A NZ-er living in Berlin
There’s a Ukrainian flag hanging out a window of our building; its owner – a couple of floors down from us – has taken to playing loud music at dusk. I hope he’s doing okay.
There have been numerous public talks and movie screenings about the Ukraine in the nine weeks we’ve in Berlin.
I haven’t made it to any due to German classes but I read a fascinating interview the other week. Though it was written February, it usefully outlines some of the complexities of the situation in the Ukraine. I recommend it: “Maidan and its Contradictions,” an online interview with a member of the Autonomous Workers Union.
The complexity of the Ukraine
It is difficult to gauge events from here in Berlin, where certainly — as Ukrainian flags attest — there’s great interest in what’s happening in that country.
Some radicals in Europe have dismissed the protests as fascist, but it’s surely much more complex than that.
From what little I know, it seems that in the Ukraine, white supremacists quietly joined protests pushing for the country to join the EU (despite their own previous ideological opposition to that proposal).
The state, which had earlier talked up the merits of joining, attempted to squash the protests. One day in particular, the Police were overly violent, and in reaction, tens of thousands of people, horrified by this brutality, joined the protests.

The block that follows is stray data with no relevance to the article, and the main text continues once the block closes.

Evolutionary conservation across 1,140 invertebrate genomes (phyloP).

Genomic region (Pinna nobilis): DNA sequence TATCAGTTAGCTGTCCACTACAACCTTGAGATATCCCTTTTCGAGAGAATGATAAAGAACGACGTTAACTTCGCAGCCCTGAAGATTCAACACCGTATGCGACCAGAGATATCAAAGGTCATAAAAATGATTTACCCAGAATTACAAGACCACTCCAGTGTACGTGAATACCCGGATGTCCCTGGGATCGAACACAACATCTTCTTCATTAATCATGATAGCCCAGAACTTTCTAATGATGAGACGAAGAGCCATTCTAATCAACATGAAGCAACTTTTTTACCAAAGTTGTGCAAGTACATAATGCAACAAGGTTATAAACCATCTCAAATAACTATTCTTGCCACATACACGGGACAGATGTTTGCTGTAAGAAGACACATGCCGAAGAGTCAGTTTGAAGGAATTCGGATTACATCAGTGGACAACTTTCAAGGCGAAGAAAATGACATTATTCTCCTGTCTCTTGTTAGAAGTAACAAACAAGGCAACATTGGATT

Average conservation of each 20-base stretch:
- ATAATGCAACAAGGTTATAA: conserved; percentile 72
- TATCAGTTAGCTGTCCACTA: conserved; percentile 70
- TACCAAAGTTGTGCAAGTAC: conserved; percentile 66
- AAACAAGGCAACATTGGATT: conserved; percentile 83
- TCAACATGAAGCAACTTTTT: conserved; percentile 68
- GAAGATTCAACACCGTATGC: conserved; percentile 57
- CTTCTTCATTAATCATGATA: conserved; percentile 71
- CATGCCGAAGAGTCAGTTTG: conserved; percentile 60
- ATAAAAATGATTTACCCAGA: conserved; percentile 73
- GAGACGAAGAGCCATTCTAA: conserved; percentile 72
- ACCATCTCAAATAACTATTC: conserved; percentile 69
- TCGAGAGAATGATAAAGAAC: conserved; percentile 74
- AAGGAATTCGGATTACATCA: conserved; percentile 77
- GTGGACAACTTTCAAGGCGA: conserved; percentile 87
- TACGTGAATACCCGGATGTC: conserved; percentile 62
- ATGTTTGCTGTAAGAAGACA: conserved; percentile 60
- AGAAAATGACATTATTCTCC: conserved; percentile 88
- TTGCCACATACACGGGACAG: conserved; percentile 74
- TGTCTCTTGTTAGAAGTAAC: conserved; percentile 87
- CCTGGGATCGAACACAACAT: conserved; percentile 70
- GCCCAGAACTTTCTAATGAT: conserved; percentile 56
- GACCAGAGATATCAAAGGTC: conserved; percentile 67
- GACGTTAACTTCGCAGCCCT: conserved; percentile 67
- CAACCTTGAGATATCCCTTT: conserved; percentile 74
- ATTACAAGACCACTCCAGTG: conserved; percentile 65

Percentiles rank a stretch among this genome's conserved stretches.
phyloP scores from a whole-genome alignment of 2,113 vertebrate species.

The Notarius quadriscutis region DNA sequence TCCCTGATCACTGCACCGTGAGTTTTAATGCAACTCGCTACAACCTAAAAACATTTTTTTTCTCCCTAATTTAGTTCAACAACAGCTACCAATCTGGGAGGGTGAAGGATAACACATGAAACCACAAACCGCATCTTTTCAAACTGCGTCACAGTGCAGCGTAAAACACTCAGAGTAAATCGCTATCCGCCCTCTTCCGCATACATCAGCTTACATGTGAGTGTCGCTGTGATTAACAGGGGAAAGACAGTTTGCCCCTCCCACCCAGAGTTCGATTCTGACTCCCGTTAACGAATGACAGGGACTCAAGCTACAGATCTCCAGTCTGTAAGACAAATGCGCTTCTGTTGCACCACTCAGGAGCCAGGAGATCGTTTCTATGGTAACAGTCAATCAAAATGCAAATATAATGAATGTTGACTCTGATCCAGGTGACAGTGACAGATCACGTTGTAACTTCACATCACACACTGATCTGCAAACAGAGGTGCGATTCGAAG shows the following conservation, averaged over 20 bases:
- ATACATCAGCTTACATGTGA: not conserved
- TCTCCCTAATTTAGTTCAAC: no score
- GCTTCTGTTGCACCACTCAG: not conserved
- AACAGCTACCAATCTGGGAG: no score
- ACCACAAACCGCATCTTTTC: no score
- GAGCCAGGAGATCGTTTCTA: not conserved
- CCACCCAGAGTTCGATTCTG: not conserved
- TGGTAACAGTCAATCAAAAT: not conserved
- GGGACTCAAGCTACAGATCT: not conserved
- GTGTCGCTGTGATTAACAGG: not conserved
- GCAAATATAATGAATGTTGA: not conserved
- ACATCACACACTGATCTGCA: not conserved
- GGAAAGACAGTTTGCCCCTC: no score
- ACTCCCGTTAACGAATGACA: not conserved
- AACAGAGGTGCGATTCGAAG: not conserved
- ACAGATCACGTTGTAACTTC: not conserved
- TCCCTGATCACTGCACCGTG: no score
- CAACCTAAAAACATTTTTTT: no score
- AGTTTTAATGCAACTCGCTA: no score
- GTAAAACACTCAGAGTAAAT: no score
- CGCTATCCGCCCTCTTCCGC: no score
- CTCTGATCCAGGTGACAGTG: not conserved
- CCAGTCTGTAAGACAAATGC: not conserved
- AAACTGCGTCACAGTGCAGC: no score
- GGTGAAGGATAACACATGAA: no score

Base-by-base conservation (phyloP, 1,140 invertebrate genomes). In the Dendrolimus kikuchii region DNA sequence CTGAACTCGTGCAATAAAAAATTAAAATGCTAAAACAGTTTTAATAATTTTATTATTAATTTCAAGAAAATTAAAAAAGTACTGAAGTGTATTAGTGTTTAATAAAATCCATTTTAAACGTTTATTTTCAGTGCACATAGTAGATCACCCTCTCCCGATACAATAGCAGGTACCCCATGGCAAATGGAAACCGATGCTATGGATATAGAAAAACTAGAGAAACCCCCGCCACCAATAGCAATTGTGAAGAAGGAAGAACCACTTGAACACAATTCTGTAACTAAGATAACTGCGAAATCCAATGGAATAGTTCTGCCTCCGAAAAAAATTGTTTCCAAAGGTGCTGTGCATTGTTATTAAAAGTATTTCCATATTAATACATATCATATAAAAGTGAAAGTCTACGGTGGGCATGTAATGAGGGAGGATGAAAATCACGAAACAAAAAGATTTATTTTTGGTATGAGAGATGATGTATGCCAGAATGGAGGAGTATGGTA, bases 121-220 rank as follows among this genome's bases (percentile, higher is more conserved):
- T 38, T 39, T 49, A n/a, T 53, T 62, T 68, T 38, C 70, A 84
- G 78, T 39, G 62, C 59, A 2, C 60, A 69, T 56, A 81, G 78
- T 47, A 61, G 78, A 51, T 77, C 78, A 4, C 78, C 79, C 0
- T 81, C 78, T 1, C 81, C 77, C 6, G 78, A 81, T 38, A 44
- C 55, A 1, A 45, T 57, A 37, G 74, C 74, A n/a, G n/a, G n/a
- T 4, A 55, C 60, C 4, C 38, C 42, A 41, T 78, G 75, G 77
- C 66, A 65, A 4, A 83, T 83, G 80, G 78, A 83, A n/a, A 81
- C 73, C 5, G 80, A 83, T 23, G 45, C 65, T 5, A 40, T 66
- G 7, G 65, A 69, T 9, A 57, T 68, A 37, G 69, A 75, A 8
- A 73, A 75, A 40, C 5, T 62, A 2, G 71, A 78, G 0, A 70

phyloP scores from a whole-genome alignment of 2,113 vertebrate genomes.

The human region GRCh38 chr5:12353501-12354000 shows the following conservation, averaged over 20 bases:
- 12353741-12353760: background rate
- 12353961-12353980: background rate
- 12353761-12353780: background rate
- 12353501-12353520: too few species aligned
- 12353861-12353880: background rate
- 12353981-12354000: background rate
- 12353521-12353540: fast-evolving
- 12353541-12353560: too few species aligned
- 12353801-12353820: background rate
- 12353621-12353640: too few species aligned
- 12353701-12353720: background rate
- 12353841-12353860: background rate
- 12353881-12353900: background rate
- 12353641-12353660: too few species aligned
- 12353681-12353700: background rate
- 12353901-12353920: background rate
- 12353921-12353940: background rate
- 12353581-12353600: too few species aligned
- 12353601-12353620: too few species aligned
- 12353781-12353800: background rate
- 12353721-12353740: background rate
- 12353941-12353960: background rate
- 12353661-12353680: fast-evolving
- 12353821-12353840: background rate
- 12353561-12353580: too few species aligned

Some were the very ‘antifa’ usually fighting the fascists, some were liberals, some were doctors, some were young and old Ukrainians, shocked, and desperate to help.
It became a generalised popular protest against the regime. It had all sorts of elements: a strong nationalist element, a pro-EU element, a strong anti-corruption element against Yanukovych and his cronies who had blatantly enriched themselves, a reaction to falling living standards. It was a weird mixture of left and right-wing elements. The one thing uniting them was getting rid of Yanukovych.
Then Yanukovych was forced out, and Russia annexed Crimea. Whoever wins the upcoming May election will impose staggering austerity cuts as a condition of the IMF bailout.
The real world is scruffy and full of struggle and complexity. To add to the messiness, now in Kyiv there are clashes between pro-Russian and pro-Ukranian supporters.
For a more up-to-date article on the current bleak situation, I recommend Counterfire’s, “‘The enemy is within’ – Ukrainian left speak out.” In this interview, Kolesnik Dmitry writes:
“Inside the country the current government represents mainly the interests of those oligarchs who supported the Euromaidan movement (though some of them supported it from the ex-ruling party)… In general the current government rather well understands that it will not last long and, therefore, tries to adopt the most unpopular decisions and take the maximum benefits as soon as possible.”
* * *
Frances Mountier is a NZ writer and activist who currently lives with her partner in Berlin.